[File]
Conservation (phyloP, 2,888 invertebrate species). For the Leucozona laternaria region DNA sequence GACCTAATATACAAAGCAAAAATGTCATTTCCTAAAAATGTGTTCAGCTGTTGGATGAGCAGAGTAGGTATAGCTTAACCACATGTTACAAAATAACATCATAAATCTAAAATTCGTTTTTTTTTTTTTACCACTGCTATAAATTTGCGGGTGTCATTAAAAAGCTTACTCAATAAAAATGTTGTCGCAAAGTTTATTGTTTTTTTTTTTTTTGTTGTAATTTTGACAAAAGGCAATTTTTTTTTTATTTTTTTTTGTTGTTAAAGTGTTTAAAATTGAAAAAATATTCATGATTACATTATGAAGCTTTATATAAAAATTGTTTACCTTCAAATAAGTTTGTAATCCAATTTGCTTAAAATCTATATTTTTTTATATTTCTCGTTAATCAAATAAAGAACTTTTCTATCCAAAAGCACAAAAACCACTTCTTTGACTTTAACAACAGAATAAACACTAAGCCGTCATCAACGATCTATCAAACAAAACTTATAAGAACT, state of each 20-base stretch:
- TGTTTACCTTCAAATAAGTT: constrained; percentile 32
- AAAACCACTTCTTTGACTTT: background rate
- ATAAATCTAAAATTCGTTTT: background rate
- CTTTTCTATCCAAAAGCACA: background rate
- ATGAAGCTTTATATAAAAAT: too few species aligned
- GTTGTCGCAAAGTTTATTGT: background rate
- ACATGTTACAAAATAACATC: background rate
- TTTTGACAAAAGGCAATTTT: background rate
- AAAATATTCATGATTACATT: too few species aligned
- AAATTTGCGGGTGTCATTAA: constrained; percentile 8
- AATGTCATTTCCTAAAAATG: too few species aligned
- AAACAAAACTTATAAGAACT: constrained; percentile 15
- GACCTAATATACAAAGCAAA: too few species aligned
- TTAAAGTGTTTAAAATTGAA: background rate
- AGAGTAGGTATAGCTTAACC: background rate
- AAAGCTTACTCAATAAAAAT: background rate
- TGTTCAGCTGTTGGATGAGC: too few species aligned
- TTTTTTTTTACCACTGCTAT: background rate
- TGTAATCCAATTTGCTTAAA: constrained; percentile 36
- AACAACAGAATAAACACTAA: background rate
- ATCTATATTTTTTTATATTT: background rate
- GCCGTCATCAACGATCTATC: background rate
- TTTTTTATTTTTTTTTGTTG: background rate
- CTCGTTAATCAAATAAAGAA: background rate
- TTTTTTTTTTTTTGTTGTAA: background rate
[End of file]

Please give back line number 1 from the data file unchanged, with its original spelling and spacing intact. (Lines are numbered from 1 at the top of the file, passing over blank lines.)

Conservation (phyloP, 2,888 invertebrate species). For the Leucozona laternaria region DNA sequence GACCTAATATACAAAGCAAAAATGTCATTTCCTAAAAATGTGTTCAGCTGTTGGATGAGCAGAGTAGGTATAGCTTAACCACATGTTACAAAATAACATCATAAATCTAAAATTCGTTTTTTTTTTTTTACCACTGCTATAAATTTGCGGGTGTCATTAAAAAGCTTACTCAATAAAAATGTTGTCGCAAAGTTTATTGTTTTTTTTTTTTTTGTTGTAATTTTGACAAAAGGCAATTTTTTTTTTATTTTTTTTTGTTGTTAAAGTGTTTAAAATTGAAAAAATATTCATGATTACATTATGAAGCTTTATATAAAAATTGTTTACCTTCAAATAAGTTTGTAATCCAATTTGCTTAAAATCTATATTTTTTTATATTTCTCGTTAATCAAATAAAGAACTTTTCTATCCAAAAGCACAAAAACCACTTCTTTGACTTTAACAACAGAATAAACACTAAGCCGTCATCAACGATCTATCAAACAAAACTTATAAGAACT, state of each 20-base stretch: